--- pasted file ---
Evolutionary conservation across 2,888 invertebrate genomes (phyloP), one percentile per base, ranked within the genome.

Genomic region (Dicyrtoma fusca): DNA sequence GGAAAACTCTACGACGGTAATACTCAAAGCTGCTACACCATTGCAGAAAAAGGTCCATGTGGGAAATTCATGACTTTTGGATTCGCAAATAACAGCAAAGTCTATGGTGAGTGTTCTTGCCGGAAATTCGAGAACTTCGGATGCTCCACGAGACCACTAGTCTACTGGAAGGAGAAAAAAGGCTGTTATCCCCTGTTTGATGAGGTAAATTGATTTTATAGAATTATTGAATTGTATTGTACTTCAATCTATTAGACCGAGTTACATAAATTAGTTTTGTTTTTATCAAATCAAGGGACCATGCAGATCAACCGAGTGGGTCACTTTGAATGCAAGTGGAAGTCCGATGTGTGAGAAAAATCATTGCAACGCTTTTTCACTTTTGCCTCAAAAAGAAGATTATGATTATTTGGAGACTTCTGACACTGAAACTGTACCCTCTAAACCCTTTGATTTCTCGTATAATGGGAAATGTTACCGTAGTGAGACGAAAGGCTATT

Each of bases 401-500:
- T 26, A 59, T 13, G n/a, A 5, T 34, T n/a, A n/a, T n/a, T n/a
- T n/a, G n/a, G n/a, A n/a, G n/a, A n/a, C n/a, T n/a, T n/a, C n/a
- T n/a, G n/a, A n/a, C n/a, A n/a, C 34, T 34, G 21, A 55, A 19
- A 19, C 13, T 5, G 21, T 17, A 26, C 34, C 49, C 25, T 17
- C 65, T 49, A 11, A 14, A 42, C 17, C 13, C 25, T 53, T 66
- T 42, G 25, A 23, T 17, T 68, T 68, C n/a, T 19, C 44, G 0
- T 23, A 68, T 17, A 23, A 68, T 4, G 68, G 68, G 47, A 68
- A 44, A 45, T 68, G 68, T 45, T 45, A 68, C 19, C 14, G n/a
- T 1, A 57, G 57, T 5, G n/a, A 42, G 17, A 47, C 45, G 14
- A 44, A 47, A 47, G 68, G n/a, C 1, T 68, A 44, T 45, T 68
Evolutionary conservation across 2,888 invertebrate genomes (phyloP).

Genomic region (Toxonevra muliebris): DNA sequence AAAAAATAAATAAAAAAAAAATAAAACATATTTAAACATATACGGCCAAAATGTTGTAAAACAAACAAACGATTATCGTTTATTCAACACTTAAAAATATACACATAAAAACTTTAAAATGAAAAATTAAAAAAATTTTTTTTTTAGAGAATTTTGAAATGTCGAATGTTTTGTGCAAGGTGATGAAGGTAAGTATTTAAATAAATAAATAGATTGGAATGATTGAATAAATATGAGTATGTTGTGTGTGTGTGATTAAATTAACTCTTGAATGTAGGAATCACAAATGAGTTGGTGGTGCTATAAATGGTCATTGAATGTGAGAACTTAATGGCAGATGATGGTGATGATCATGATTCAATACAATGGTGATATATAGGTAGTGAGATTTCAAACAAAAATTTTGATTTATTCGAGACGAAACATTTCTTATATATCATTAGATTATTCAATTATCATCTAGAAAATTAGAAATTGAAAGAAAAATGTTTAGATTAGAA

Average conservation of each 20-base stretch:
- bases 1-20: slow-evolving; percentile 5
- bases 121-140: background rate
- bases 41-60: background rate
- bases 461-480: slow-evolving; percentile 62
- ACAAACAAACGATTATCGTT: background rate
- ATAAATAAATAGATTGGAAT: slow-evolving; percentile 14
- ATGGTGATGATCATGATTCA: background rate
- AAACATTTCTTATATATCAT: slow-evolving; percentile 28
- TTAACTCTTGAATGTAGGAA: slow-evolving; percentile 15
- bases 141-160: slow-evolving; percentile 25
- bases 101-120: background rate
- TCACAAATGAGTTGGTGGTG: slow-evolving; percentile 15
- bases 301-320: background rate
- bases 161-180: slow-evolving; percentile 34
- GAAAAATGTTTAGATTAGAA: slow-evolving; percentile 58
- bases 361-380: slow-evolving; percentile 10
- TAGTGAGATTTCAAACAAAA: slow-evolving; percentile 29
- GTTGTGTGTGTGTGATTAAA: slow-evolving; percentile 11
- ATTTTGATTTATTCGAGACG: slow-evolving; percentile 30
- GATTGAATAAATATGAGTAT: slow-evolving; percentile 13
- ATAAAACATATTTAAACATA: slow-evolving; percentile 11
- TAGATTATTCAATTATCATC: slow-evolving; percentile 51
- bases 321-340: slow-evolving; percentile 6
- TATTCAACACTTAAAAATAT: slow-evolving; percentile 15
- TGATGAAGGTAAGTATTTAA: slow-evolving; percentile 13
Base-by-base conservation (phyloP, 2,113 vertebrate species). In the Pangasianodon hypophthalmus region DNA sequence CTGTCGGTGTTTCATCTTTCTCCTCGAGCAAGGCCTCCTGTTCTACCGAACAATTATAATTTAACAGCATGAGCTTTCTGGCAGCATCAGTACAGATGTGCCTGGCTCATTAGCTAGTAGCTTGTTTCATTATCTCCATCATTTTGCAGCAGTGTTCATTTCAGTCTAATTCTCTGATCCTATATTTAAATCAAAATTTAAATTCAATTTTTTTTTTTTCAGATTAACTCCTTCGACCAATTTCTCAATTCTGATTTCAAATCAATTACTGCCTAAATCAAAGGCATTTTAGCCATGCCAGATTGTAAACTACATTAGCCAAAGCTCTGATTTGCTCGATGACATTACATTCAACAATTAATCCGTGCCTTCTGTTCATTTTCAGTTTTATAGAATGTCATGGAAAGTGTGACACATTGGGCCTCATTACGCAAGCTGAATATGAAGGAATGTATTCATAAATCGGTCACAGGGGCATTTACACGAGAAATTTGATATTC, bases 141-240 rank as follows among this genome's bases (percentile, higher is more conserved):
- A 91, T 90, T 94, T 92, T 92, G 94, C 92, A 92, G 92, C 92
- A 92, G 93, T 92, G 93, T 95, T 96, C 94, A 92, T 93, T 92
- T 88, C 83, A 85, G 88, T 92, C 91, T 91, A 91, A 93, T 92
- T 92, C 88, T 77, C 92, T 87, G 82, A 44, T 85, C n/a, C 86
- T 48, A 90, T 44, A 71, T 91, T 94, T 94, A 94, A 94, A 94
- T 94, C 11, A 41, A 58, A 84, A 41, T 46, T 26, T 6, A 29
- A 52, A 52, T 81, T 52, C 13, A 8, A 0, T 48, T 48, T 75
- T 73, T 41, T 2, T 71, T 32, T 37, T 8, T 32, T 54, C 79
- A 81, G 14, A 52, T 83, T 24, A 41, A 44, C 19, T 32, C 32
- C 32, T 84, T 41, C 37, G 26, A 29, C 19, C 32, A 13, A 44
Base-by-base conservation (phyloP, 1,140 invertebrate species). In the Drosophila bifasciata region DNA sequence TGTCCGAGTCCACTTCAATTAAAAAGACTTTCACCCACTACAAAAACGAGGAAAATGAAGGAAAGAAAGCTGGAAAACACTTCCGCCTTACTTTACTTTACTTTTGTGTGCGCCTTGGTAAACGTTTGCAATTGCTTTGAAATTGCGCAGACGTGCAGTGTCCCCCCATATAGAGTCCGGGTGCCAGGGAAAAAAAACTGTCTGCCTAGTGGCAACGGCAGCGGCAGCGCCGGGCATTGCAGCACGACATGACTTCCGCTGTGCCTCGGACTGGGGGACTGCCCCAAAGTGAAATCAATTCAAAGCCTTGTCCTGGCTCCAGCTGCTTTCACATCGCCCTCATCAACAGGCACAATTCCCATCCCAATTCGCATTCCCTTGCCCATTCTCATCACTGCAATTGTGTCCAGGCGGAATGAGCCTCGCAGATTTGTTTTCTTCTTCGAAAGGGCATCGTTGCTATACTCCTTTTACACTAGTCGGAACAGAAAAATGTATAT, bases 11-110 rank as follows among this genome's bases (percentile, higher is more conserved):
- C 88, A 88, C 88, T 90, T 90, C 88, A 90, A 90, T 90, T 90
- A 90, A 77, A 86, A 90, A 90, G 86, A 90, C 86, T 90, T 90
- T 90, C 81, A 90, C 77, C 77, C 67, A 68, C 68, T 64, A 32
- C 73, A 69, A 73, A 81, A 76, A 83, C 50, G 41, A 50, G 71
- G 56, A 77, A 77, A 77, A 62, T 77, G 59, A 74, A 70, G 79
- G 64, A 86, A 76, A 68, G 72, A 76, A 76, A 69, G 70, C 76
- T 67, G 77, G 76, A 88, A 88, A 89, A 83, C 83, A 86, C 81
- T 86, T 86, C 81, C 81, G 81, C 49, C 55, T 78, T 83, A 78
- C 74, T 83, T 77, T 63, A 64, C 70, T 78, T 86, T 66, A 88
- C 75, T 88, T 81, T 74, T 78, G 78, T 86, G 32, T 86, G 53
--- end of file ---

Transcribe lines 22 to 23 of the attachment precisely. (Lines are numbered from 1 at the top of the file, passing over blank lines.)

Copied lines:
- ATAAATAAATAGATTGGAAT: slow-evolving; percentile 14
- ATGGTGATGATCATGATTCA: background rate